Constellation Week 2: Provocation

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I struggled keeping focus with this lecture because I had just landed in the UK after a 12 hour flight.

Tonkinwise’s ‘design away’ theory outlines the fact that in the process of designing something, there is the intention to make something go away, whether concious or not. For example, when designing something to improve the lives of humans, if it is good then it will render other things that were used previously obsolete. The biggest perpetrator of this are large companies that produce gadgets and fashion, as they produce new items with the intention of making the customers buy new things and throw away the old things.

No act of creation is done without an act of destruction: In order for something to be made, materials are needed, and they have to come from somewhere. A tree is felled to make a table, iron ore is excavated to become  a computer. This is not wrong inherently, it is the amount of material that is wasted in the process that is the problem, and also the fact that we as humans forget that the tree was being used before we needed it, by birds and bugs and other creatures.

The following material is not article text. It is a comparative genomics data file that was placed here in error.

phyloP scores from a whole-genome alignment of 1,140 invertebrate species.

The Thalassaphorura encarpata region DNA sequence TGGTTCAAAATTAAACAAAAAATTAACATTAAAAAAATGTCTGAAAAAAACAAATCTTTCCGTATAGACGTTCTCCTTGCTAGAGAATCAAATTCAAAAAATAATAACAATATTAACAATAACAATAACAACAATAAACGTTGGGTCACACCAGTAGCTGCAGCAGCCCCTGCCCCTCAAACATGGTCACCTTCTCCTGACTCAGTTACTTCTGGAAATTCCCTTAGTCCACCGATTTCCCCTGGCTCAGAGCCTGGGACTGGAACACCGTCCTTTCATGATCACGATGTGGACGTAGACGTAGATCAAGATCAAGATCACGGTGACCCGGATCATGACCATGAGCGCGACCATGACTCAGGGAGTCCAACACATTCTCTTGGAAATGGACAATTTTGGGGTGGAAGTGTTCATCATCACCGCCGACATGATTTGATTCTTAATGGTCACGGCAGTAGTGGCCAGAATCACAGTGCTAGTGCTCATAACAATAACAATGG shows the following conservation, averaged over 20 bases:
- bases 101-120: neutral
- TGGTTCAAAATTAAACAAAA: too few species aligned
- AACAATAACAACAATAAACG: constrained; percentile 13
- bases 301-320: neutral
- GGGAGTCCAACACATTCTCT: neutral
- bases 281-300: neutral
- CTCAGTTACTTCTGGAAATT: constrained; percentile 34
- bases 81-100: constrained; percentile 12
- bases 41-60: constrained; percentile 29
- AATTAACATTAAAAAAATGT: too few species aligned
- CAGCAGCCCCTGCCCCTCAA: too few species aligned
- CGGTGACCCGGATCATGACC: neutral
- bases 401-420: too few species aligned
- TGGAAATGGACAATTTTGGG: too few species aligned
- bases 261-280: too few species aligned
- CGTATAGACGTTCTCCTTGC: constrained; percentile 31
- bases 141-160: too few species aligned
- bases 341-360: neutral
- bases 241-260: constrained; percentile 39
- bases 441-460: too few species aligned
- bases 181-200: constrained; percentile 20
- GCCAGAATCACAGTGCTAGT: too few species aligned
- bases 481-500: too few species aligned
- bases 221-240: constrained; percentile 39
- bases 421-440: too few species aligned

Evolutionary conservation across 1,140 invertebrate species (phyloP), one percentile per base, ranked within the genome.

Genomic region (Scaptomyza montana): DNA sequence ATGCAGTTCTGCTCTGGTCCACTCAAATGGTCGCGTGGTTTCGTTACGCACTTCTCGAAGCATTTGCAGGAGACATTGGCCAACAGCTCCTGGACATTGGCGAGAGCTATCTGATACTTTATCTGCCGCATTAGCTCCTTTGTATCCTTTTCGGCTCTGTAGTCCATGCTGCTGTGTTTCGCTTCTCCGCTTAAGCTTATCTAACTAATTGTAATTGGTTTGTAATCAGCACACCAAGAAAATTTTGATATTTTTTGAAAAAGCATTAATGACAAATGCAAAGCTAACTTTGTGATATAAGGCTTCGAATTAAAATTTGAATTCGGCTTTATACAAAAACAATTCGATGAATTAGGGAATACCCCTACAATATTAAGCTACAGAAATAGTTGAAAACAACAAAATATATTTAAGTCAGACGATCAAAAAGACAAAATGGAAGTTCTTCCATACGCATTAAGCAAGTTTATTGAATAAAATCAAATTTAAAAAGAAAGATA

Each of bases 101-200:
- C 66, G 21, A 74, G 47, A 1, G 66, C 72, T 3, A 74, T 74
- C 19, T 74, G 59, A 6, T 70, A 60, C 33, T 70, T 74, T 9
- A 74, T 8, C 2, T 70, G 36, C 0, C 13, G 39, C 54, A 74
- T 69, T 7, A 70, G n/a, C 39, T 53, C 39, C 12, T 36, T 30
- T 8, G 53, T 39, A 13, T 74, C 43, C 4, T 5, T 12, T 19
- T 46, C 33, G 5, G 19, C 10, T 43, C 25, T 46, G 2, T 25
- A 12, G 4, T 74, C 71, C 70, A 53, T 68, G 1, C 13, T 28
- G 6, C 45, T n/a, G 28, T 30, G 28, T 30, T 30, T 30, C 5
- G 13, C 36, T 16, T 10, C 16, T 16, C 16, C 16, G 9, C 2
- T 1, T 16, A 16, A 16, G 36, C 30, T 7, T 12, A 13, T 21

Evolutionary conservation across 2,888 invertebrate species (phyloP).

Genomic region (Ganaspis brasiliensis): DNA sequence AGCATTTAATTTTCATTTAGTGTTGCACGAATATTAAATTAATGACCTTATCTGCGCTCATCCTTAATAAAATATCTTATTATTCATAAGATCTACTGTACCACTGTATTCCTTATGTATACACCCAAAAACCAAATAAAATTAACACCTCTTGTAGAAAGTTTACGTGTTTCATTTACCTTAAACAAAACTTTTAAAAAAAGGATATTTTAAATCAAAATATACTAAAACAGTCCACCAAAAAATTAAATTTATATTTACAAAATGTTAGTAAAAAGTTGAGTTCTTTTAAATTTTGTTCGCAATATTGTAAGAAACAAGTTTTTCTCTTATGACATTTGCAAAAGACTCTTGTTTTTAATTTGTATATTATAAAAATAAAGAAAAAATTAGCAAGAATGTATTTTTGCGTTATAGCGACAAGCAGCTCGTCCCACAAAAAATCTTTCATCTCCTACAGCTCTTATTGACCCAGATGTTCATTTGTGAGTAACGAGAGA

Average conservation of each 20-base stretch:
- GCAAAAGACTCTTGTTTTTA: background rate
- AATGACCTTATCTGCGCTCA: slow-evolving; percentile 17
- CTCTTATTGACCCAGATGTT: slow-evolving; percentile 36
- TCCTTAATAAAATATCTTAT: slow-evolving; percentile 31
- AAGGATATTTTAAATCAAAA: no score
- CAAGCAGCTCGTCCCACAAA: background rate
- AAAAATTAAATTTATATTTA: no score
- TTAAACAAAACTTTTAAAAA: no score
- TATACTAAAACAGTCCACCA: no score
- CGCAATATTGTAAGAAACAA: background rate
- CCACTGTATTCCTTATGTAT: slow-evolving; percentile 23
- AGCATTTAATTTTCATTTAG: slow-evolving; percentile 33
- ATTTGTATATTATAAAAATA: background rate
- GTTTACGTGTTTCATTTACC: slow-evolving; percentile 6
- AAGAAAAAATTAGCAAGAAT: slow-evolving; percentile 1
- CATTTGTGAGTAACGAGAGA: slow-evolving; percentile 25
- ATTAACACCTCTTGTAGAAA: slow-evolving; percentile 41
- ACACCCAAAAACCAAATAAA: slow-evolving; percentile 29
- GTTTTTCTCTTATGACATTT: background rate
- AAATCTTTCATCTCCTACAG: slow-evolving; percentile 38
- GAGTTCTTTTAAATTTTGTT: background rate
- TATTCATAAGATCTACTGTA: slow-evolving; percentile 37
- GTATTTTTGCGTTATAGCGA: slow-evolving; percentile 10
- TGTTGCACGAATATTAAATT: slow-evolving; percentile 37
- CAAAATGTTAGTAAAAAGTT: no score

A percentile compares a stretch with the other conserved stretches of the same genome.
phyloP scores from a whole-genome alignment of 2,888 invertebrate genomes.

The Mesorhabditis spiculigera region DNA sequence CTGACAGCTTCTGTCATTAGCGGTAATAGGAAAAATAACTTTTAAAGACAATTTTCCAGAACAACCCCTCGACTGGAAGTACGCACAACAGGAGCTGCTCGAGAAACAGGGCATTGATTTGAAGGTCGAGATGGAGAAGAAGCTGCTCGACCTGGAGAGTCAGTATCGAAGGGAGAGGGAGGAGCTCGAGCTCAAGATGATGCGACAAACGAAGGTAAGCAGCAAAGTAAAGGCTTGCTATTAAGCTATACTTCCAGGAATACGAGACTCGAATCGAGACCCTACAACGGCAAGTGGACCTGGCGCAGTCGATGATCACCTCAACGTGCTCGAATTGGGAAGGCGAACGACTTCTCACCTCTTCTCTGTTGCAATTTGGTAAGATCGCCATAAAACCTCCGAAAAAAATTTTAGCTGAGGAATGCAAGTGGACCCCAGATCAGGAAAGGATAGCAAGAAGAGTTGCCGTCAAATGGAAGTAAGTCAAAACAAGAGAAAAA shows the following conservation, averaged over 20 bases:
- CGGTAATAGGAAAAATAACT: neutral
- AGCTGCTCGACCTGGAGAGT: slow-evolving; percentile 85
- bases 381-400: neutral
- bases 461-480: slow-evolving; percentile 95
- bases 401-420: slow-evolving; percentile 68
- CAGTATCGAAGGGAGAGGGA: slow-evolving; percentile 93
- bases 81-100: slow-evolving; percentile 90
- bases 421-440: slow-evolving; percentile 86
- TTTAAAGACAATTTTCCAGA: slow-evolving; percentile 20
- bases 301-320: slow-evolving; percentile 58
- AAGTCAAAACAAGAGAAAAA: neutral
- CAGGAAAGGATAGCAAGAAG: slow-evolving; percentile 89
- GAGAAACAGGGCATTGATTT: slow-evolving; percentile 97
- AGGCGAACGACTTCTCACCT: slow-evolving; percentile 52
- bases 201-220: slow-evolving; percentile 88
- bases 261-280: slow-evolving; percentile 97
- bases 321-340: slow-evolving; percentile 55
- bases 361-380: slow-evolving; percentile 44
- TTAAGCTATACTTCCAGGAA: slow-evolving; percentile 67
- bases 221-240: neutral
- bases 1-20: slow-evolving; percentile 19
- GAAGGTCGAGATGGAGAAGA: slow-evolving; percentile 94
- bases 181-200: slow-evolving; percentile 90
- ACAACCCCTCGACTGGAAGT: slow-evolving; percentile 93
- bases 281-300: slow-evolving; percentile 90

Every thing, even man-made things, do not exist in a vacuum. Similar to Ingold’s threads concept, everything is linked together, needing other objects to function correctly.

During the lecture as groups we were given an object and told to map out it’s life world, its history and uses, and interactions with other things. We were given a silk scarf, and we detailed its origins- silkworm pupae- and the dye, the machines used to weave it, the transport used to carry it, and the people that wear it.

Uexkull used a tree to describe the theory that past experiences are important in how we recognise things. A lumberjack might only see a tree as something to be cut down, but a little girl might look into the gnarled bark and see a scary face, meanwhile a squirrel sees ‘home’. We were asked to use this way of thinking to imagine how our object might be understood by something that isn’t human.

The last thing we touched upon was Imoto’s theory that water senses emotions or feelings as vibrations, and when it freezes these intentions can be visible. It would have held more credibility if he hadn’t brought religious ideas into it.

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